We would all agree that this summer has been a wet and windy washout.
But even so, it's hard to believe that Britain is the tornado capital of the world.
However, a Met Office spokesman told The Sun that, although UK twisters are fairly weak, we have more of them than anywhere else on the planet.
He told the newspaper: "You see more tornados in the UK for the surface area than in any other part of the world - but they're at best 50 metres across.
"In the US they can be one kilometre and wipe out whole towns."
Yesterday a string of tornados swept across the South West and were spotted in the Severn Estuary before moving across Clevedon in Somerset.
The Daily Echo reports that, yesterday, a mini-tornado in the New Forest ripped off a conservatory roof and flung it into a house three doors down the street. Fortunately, no one was hurt.
Back in June, a tornado sucked a caravan into the air and bounced it through a field in Long Sutton, Lincs.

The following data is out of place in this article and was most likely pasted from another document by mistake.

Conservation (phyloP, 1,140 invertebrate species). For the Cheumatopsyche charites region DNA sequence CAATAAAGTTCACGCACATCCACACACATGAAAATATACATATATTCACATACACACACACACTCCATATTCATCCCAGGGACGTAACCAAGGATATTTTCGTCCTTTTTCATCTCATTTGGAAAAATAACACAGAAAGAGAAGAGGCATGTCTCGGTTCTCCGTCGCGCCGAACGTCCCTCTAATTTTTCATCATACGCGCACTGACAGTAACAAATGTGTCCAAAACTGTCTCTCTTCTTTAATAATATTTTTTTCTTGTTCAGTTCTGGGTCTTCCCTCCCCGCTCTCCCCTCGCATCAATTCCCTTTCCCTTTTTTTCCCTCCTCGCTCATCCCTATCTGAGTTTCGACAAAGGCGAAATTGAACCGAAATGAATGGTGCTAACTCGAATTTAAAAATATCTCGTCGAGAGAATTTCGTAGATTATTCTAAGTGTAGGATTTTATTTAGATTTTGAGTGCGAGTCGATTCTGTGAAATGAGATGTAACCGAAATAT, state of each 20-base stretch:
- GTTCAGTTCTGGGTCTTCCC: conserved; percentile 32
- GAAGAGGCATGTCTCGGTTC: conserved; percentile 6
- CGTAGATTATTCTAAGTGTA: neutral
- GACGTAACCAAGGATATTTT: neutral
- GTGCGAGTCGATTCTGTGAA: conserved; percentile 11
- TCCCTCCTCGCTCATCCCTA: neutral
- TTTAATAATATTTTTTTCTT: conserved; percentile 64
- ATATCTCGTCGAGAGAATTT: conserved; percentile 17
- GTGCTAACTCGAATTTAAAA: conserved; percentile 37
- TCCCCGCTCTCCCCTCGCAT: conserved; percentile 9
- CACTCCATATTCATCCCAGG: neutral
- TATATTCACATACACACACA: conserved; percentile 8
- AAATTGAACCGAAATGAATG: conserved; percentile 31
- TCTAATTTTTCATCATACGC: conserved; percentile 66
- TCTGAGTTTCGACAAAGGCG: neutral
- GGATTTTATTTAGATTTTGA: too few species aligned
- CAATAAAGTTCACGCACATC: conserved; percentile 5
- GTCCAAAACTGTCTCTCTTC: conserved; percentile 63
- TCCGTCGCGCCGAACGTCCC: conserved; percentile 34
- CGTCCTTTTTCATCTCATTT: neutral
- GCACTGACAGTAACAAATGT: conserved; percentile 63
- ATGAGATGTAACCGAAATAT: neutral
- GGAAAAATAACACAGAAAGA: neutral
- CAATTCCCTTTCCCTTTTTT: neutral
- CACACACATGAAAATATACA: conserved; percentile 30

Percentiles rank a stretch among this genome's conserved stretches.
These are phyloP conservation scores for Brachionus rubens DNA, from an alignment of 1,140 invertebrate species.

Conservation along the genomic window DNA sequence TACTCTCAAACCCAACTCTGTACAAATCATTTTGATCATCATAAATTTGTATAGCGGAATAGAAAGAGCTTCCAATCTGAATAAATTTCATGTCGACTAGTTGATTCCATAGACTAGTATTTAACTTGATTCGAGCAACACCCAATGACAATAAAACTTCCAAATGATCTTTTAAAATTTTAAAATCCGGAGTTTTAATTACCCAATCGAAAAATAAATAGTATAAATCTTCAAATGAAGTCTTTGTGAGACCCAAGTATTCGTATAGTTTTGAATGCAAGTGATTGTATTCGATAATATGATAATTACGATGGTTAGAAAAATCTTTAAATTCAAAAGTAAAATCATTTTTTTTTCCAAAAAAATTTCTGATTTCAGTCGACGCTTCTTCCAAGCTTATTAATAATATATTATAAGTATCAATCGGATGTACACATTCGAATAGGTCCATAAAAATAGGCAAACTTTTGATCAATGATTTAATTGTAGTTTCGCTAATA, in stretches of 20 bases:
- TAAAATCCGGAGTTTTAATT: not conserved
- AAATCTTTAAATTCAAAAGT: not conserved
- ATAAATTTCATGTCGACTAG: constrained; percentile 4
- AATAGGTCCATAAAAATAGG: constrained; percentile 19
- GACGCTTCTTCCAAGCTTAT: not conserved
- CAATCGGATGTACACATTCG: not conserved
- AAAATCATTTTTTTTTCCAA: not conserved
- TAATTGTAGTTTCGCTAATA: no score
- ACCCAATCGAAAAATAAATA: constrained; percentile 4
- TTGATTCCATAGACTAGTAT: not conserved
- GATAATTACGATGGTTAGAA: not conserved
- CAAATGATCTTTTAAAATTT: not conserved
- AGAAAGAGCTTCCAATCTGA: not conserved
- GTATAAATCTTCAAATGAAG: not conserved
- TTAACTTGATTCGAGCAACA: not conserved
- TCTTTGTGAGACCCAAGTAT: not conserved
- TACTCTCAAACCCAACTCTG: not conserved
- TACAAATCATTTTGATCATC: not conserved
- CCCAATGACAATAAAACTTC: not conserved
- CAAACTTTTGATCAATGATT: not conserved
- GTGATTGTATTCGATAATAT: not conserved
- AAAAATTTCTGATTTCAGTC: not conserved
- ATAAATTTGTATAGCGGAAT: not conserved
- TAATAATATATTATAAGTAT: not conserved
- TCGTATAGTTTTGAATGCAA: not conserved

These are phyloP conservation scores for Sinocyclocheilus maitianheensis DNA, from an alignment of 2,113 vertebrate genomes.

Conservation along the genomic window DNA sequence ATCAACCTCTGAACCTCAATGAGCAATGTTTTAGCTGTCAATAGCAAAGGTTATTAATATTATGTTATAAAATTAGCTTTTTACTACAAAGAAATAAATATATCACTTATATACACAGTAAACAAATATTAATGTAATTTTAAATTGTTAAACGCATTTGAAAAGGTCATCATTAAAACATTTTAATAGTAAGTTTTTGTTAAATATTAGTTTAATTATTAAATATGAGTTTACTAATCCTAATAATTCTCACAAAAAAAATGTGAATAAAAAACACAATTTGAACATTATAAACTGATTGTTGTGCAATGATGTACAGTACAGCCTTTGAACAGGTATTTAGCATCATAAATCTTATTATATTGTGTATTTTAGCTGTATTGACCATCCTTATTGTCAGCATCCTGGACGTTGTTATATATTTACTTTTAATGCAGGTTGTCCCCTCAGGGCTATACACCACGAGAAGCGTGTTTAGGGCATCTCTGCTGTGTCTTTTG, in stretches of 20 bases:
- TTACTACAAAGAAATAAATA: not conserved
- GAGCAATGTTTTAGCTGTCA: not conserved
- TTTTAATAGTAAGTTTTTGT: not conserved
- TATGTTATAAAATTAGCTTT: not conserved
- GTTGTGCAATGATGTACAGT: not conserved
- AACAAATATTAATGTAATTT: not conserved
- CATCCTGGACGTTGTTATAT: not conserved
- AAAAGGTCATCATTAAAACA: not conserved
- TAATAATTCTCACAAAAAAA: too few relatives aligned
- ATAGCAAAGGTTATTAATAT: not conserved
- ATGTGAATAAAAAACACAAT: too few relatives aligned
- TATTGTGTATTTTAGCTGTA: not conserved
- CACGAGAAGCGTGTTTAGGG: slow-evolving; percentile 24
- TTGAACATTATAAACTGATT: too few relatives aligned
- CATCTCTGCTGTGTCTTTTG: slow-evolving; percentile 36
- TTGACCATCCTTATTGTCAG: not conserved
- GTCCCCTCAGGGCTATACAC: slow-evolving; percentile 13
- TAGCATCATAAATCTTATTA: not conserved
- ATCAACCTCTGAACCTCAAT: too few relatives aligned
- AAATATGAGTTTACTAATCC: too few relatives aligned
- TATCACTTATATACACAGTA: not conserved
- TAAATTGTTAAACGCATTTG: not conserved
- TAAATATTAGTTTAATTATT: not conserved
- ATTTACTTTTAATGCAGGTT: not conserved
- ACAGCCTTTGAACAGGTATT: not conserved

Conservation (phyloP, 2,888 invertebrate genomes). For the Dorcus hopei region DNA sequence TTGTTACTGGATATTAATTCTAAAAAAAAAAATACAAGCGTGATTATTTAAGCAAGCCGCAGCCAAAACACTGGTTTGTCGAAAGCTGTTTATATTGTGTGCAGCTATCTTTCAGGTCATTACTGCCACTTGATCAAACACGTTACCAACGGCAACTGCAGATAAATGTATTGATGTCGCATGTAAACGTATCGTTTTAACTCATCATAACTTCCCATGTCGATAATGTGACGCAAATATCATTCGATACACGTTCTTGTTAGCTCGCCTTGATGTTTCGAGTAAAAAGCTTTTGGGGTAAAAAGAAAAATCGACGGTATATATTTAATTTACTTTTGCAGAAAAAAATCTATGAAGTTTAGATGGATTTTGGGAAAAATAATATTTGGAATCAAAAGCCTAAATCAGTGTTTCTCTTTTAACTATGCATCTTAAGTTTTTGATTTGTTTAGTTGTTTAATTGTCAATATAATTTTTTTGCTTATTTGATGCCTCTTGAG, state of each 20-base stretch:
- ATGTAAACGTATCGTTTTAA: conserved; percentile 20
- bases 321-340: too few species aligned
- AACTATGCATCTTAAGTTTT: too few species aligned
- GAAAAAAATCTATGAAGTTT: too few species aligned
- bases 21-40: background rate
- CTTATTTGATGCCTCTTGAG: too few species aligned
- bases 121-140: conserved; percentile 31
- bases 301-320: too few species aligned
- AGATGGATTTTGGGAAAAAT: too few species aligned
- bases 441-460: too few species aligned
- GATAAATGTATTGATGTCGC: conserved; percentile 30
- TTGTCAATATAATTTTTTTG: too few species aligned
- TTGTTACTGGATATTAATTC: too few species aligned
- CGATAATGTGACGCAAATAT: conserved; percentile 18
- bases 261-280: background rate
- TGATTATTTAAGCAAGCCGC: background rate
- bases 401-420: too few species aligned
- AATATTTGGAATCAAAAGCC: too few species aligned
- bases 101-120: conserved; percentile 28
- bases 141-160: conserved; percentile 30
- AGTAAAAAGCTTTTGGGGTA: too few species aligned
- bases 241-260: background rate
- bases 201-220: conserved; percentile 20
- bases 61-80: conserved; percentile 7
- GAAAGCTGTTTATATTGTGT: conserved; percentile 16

David Sinclair, who was inside the caravan at the time, told The Daily Mail: "It felt like I was a tennis ball in a tumble drier as I smashed against the walls, into cupboards and appliances. When it eventually came to a halt I was pretty badly hurt. I was wedged in and had the fridge on top of me."
He was kept in hospital overnight but was discharged, with severe bruising, the following day.
Experts at the Met Office say that tornadoes form when the weather is unstable and showery - and we've had plenty of that over the last few months.
Click on the image below to see England's sky at night...